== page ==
- Subject selection
- Key dates and exam timetables
- 2017 HSC written exam timetable
- Exam advice and resources
- Rules and processes
- HSC: All My Own Work
- 1. Scholarship Principles and Practices
- 2. Acknowledging Sources
- 3. Plagiarism
- 4. Copyright
- 5. Working with others
- Disability provisions
- Results and certificates
4.5 Copyright Related to Music, Screen Content and Images Found in Digital Media and on the Internet
Music and images in digital media and on the internet are subject to copyright and require permission for their use, unless there is a clear statement by their creator that they are copyright-free.
Any 'substantial portion' of a work, that is a portion of a work that is instantly recognisable, requires copyright permission if that portion is not used for study or review purposes. Even a tiny portion may be instantly recognisable and would in that case be regarded as a 'substantial' extract requiring copyright permission.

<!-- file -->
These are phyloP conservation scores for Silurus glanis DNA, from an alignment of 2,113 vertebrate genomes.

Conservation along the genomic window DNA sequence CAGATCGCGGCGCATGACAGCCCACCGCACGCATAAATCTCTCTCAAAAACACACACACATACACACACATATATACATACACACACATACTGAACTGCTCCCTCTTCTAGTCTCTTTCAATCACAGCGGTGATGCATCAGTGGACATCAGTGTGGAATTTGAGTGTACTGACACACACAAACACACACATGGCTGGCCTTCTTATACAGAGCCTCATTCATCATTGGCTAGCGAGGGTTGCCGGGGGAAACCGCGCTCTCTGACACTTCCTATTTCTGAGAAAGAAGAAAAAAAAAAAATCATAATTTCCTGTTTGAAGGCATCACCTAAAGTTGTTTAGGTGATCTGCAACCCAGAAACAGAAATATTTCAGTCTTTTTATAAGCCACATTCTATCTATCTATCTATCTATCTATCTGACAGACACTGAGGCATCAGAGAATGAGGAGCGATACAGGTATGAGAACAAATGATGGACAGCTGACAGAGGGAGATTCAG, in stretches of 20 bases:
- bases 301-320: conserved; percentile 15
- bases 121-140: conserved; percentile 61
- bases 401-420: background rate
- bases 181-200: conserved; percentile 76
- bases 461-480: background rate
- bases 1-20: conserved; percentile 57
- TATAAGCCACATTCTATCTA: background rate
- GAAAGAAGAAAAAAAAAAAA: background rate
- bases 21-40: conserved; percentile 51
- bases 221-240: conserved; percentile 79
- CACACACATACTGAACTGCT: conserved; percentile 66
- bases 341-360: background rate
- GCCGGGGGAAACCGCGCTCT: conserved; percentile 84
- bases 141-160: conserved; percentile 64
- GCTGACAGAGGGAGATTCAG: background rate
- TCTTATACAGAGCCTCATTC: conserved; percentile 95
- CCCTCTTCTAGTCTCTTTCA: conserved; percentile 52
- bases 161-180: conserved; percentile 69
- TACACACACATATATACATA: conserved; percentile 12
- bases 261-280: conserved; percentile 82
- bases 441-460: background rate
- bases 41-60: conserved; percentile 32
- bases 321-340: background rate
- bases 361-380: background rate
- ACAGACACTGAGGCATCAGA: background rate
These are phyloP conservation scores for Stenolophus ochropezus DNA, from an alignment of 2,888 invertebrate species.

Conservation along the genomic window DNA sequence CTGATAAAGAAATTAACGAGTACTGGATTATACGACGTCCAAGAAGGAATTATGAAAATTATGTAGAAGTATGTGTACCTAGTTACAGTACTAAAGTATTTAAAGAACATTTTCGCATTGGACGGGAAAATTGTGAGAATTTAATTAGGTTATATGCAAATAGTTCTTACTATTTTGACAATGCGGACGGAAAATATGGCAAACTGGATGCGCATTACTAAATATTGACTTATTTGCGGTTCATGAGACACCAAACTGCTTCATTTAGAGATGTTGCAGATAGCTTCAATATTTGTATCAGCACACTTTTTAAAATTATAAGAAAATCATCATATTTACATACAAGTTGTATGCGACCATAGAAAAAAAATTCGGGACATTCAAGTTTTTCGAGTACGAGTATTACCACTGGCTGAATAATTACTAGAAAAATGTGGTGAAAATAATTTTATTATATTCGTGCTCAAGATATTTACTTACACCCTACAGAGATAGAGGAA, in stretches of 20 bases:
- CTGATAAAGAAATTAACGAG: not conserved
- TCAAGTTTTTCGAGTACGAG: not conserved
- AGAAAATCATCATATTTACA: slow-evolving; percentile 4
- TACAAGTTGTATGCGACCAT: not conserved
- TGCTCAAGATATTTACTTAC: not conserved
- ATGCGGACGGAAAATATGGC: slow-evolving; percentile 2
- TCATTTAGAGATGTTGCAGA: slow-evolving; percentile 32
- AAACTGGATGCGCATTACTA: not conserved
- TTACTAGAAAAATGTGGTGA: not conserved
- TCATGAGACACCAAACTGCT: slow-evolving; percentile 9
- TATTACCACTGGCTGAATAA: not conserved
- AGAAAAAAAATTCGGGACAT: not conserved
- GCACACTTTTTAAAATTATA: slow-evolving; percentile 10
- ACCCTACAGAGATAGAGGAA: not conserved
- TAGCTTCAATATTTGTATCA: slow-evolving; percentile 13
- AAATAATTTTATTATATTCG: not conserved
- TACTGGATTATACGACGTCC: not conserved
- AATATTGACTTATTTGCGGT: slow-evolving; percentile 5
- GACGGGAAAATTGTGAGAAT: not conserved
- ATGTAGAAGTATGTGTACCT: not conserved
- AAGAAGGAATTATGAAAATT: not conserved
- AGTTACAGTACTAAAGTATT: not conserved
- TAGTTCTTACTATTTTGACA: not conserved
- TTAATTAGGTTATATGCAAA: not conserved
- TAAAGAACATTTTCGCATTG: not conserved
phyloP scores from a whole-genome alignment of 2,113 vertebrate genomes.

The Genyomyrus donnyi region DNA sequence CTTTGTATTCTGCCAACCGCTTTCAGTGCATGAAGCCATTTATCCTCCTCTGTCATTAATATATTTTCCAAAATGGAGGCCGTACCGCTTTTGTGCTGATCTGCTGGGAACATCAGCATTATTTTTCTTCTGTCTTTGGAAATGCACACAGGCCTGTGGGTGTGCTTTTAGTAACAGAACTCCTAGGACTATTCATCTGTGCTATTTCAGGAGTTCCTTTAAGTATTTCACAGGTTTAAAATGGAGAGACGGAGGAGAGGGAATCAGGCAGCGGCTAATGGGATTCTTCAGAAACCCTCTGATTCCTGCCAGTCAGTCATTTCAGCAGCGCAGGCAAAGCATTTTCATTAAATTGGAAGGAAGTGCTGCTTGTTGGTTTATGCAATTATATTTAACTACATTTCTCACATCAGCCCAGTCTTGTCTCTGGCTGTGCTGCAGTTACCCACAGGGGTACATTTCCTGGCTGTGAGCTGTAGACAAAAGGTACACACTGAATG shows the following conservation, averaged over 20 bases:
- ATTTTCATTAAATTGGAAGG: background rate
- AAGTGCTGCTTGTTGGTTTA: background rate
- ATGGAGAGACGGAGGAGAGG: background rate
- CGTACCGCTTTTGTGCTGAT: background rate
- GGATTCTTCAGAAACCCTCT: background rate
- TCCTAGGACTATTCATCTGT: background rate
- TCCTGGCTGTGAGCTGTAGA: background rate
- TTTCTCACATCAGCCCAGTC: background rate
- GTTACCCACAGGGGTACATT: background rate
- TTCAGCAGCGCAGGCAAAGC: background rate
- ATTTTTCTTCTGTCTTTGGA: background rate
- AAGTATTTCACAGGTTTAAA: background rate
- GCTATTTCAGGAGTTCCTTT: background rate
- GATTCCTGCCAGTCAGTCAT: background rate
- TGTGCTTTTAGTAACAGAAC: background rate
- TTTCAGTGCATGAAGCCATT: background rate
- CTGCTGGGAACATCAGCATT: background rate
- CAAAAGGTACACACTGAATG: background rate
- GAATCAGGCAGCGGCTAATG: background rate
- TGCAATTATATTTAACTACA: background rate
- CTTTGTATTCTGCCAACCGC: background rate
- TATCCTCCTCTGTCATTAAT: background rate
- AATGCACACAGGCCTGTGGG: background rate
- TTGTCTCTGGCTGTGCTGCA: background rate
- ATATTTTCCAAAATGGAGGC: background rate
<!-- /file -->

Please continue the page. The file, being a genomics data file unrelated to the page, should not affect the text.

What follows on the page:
There are four rights associated with music:
- reproduction right
- communication right
- performance right
- mechanical right.
To find information about music performance rights, go to APRA- Australasian Performing Right Association
To find information about using music for advertisements, go to AMCOS - Australasian Mechanical Copyright Owners' Society
A musical recording may have three copyrights - the copyright of the musical work and the copyright of the lyrics (owned by the song writer or their music publisher), plus the copyright of the sound recording (owned by whoever paid for the recording, often a record company). This means that you may have to negotiate with a recording company and a music publisher to get licences for the sample you want to use. You may email a band's website or contact AMCOS to help you find the relevant people. The fee you pay will be a matter for negotiation as there is no set fee for sample licences.
Start the Working with others module